“Command Not Found” Plasma Runner

July 28, 2010

As promised, an explanation.

This is the “Command Not Found” runner. For those of you who may not be familiar, command-not-found is a magical little command line tool that gets activated when the shell cannot find the binary you wish to launch. It has a database of binaries and package names, and can check to see which package contains the binary you tried to type. If it finds one, it tells you which package to install to get this binary.

But I find that I use KRunner for launching my stuff more often these days. On new installs, I instinctually go to KRunner and try to type in the name of my favorite app.  But then I get nothing; realizing that this is a new install and I have yet to install this piece of software. I mumble, backspace, and type in the name of my favorite package manager. I then type in the name of the application I wanted (again) and mark it for installation.

…but wouldn’t it be nice if I didn’t have to? I don’t anymore, thanks to the Command Not Found runner. I was browsing the KDE brainstorm section of the KDE forums and saw this idea. I thought it was neat and actually feasible, so yesterday I sat down and hacked. By the end of the day, the installer/command not found runner was born!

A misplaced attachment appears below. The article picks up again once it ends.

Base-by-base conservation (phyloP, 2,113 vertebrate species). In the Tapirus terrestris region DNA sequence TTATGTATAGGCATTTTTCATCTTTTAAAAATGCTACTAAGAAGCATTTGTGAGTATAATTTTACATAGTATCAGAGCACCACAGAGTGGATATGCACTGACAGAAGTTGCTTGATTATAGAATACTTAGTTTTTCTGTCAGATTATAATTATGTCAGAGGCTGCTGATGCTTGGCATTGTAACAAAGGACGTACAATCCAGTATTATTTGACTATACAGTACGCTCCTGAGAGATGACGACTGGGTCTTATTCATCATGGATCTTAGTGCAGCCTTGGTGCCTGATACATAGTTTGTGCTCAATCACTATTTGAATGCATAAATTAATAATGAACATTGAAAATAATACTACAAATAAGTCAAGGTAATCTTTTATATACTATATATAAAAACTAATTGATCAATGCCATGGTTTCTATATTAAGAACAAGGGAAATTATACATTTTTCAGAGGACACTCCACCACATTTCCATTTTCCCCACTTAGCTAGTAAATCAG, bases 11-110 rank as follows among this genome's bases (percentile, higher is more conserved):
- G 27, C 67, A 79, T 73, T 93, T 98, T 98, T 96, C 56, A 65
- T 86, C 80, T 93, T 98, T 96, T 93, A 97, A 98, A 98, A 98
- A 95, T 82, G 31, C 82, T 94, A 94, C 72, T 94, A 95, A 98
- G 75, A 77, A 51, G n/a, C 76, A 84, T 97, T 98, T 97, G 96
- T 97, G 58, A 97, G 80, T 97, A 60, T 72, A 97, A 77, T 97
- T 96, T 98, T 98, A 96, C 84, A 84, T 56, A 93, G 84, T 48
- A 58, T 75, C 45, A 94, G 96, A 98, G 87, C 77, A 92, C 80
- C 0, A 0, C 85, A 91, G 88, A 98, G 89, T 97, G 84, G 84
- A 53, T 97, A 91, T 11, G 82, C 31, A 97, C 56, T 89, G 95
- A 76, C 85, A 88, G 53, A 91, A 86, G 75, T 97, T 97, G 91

Here’s how it works: Whenever KRunner cannot find an application via KService, the Command Not Found runner takes what you typed and tells the command-not-found utility to find which package has that program. If command-not-found finds anything, the runner returns a result. Click that result, and it starts qapt-batch, telling it to install that package. You just have to enter your password, and qapt-batch will do all the rest. Neat!

As an added bonus, if the runner detects that the program you are trying to run has a different name than the package it is in, it gives a nice, helpful little subtext that explains that the amarok package contains “amarokpkg”, even though the package isn’t named “amarokpkg”.

A few notes based on the comments my mysterious post last night introduced:

  • This is not meant to replace traditional package management. It is just a little convenience feature that can only ever install things that aren’t installed. It will never do anything more than that package management-wise.
  • Going back to the first point, it is (in general) a good thing that you have to know the exact name of the program to get this to show up. It limits the usecase of this service to those who forgot that they hadn’t installed $app yet, and will have a very small likelihood of showing up for somebody who is not trying to run $app. There would really be no reason to not enable this by default, especially since KRunner is somewhat of a hidden feature in the first place…
  • The KRunner plugin can be turned off.
  • It does not do any package management itself. It leaves the installation to a real batch installer program.